I am so glad you start of with the doubtful: “apparently…” Because no such thing is “apparent.” What is apparent from the text is that a) there were those who could speak in tongues and were abusing their gift. There was no translator present. No more. No less. This is what we KNOW from the text.

    What we KNOW from the text, is that revelation has right-of-way over prophecy. The reason is given: The prophet has the power to stop (he spirits of prophets are subject to the control of prophet). The one receiving the revelation seems not to have that power. That is what the TEXT says. No more. No less.

    What we KNOW is that Paul tells THREE groups to be “quiet.” Those speaking in tongues without a translator. Those prophesying when a revelation is received. And “women.” We know no more, and no less.

    To make the ASSUMPTION that these were “unruly women” is not warranted from the TEXT. To say that these were the wives of the prophets is also not warranted from the TEXT. Possibles? Yes. Probables? Maybe. But there is not even close enough of a certainty to build a case for those ‘conclusions.’

    And as far as the “unruly women” are concerned? Is that not a stereotypical idea? 😉

    Your third issue, “Or is Paul giving a universal prohibition against all women speaking at any and all times in the assembly (which he didn’t do with prophets or tongue speakers)?”
    Matt, you are missing the TEXT. Tongue speakers and prophets were told to be silent under certain CIRCUMSTANCES (Lack of translator, and incoming revelation). If there is a translator, go for it – but let’s limit it. Since I am quadrilingual, I know a little bit about translating and it’s functionality. This coming Sunday, I am invited to fill in to preach for someone. The congregational is English speaking.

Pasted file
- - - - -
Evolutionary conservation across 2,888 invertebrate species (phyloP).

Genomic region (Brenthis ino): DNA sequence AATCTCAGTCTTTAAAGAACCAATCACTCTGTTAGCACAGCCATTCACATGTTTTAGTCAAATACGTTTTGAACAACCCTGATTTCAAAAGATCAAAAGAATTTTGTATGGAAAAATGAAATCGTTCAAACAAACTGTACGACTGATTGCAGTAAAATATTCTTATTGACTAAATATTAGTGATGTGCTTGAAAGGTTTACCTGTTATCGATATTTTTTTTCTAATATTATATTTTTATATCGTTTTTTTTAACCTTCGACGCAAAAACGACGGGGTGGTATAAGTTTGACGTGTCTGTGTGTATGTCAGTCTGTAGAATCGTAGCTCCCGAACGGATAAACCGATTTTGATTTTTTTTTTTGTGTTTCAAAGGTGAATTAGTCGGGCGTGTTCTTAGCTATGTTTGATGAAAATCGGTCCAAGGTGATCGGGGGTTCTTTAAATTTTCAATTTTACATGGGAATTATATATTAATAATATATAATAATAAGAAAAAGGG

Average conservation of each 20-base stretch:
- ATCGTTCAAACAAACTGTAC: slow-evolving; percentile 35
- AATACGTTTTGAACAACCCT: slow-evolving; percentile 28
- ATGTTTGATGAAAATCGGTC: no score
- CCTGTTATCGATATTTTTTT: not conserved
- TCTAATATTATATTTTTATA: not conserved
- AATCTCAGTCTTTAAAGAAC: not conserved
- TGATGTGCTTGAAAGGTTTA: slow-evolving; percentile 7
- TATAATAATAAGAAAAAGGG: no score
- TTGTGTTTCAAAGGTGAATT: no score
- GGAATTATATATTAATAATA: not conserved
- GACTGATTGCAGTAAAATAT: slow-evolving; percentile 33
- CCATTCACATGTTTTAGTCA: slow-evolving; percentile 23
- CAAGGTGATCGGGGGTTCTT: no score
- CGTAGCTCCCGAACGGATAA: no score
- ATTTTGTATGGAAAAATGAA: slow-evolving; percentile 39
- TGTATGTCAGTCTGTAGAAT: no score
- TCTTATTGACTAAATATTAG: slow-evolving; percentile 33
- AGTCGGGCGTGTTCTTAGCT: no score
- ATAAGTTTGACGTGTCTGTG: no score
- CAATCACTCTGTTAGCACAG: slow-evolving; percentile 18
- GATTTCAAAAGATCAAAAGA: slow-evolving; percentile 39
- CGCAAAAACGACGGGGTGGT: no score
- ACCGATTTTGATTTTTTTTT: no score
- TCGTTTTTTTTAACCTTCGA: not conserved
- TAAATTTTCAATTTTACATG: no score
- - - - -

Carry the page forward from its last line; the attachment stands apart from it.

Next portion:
So, if I get up there and start speaking in Dutch, French, or German, what use is that if there is no translator? I am wasting everybody’s time. Hence the qualifier: No translation, no tongue-speaking.
    There is the qualifier for the prophet. Revelation incoming? Sit down, and be silent. But no incoming messages? No limitation.

    Those qualifiers are in the TEXT.

    There is no such qualifier for the third group in the text. “Women[f] should remain silent in the churches. They are not allowed to speak, but must be in submission, as the law says. 35 If they want to inquire about something, they should ask their own husbands at home; for it is disgraceful for a woman to speak in the church” This is ALL the text says. Not “wives of the prophets.” Not, “unruly women.” Not “noisy women who are interrupting by asking questions…”

    Looking forward to your response on this!

    1. Rudy, we all make inferences when we read a text. All of us. We have to do our best to be aware of the inferences we make. Let’s take John 3:16 – “For God so loved the world he gave his only begotten Son…” What does it mean that God “gave” his Son? How far can we accurately take that based on what we infer from the text? I take that to mean to things in particular and one thing in general. The two particulars are God gave Jesus in the incarnation and in the crucifixion/resurrection. The general is his entire life – all given on this earth for us.

      I am aware that the text doesn’t directly say any of that but am I wrong to infer it from the text as it stands?